Seeing Eye puppies are named long before we blind folks get matched with them. To help keep track of the dogs, each litter born at the Seeing Eye is given names that start with the same letter of the alphabet. Whitney is from the “W” litter, and no puppy will be named Whitney until she retires.
We Seeing Eye grads sometimes feel at the mercy of the staff member who names the pups — learning of Whitney’s sisters Wispy and Windy made me feel I’d won the W-puppy-name-jackpot! Writer and fellow Seeing Eye graduate Jeff Flodin wrote an essay about his dog’s name, and he generously agreed to let me publish it here so I can take a few days off from the blog to enjoy the holidays introducing Whitney to family and friends. Enjoy!
by Jeff Flodin
In honor of my friend Beth Finke’s new Seeing Eye dog, Whit, whose full name is Whitney, this blog is dedicated to my Seeing Eye Dog, Randy, whose full name is Randy.
What’s in a name, anyway?
My first dog’s name was Sherlock, which everyone thought was the coolest. When I was introduced to my new dog on March 1, 2010, I said, “Randy. What a stupid name.” Randy Quaid came to mind, the dimwit of the National Lampoon Vacation movies. Then, I was reminded that randy as an adjective means frisky in a sexual way. A tease. Being fixated at adolescence, I began to see Randy in a different, much cooler light.
Then the veterinarian at the Seeing Eye told me that Randy had been destined from birth to be the patriarch of a new string of brawny black Labs.
“You mean he was supposed to be a stud?” I asked.
The vet demurred.
I persisted. “So, what happened? “It obviously didn’t take.”
The vet sputtered and stuttered and said nothing.
Try as I might, I could not crack the code of silence surrounding Randy’s failed career as a stud. Perhaps his puppy raising days in Florida had unwittingly accentuated a retiring personality. Maybe his was an issue of sexual preference. Not that there’s anything wrong with that. Whatever forces lay behind Randy tweaking his destiny, we embraced one another as a Seeing Eye team.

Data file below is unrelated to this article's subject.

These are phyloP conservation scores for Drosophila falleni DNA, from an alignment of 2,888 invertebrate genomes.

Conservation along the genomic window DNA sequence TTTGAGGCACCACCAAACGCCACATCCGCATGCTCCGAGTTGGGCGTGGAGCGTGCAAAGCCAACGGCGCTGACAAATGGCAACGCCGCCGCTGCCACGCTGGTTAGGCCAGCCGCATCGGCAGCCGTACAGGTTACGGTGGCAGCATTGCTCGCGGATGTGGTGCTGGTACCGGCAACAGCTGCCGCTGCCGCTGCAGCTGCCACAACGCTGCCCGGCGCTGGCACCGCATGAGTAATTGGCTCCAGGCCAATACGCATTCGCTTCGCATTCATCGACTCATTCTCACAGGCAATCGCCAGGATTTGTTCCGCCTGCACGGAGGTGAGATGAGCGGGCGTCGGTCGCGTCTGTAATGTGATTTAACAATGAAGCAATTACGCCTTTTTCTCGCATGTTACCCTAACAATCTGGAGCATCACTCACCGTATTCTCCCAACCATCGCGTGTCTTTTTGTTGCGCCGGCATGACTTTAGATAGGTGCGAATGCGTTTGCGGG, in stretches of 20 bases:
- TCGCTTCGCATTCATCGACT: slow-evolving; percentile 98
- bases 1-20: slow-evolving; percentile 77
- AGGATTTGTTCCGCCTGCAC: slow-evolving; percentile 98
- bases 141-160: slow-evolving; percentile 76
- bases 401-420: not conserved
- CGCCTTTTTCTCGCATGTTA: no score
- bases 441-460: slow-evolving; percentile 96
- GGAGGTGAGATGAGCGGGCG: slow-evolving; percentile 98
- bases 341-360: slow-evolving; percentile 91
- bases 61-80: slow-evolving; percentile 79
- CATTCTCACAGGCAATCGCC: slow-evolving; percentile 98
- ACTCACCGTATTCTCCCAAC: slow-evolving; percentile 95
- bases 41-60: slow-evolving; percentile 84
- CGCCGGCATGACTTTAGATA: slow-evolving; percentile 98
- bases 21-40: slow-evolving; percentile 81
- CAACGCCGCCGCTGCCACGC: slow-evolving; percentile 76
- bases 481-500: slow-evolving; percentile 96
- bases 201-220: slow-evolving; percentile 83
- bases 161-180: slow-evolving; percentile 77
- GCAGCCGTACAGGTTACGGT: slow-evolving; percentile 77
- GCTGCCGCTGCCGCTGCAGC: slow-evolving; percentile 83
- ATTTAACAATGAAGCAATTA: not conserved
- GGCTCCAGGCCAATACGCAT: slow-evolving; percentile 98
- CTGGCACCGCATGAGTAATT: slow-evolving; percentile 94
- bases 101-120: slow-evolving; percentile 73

Randy’s Chicago debut was a picnic on the shores of Lake Michigan in late spring. The picnic was a benefit for an animal rescue program. Lots of dogs were there. They competed for prizes in fetching, heeling and all manner of obedience.
Randy finished out of the money in all those contests, but he captured first prize in two categories: youngest dog and largest nose. That was the day I learned the true meaning of the phrase, “Everybody’s a Winner.” The Special Olympics comes to the canine world.
Randy remains true to his calling, whatever that calling might be. Some days, it’s that golden retriever across the street. Other days, it’s working the crowd from the doorway of the Ravenswood Pub. Every day, he’s attuned to food. His concentration is unwavering. Randy can stare a hole through a block of Swiss cheese while, at his south end, Mulligan the cat hangs from his tail.
The last day of training at the Seeing Eye, the instructor took me aside and said conspiratorially, “Jeff,you know we couldn’t give this dog to just anyone.” I smiled and nodded and wondered what on earth he’d meant by that.
Each day of the intervening twenty months has illuminated another facet of what he meant. Not that Randy defies understanding. On the contrary, he is a quick study. He was and is eager to please. He is totally without guile. Everything Randy does, he does full bore. He’s neither the brightest nor the dimmest. He knows no subtlety. He’s just Randy. He’s the dog who understands the phrase, “Be yourself and you will be loved for who you are.”
This essay first appeared in Vision Through Words, a blog that welcomes submissions of poetry and short essays by visually impaired and blind writers. You can learn more about Jeff and read more of his work on his own blog called Jalapenos in the Oatmeal, which he writes for The Guild for The Blind here in Chicago. Thanks, Jeff. Merry Christmas!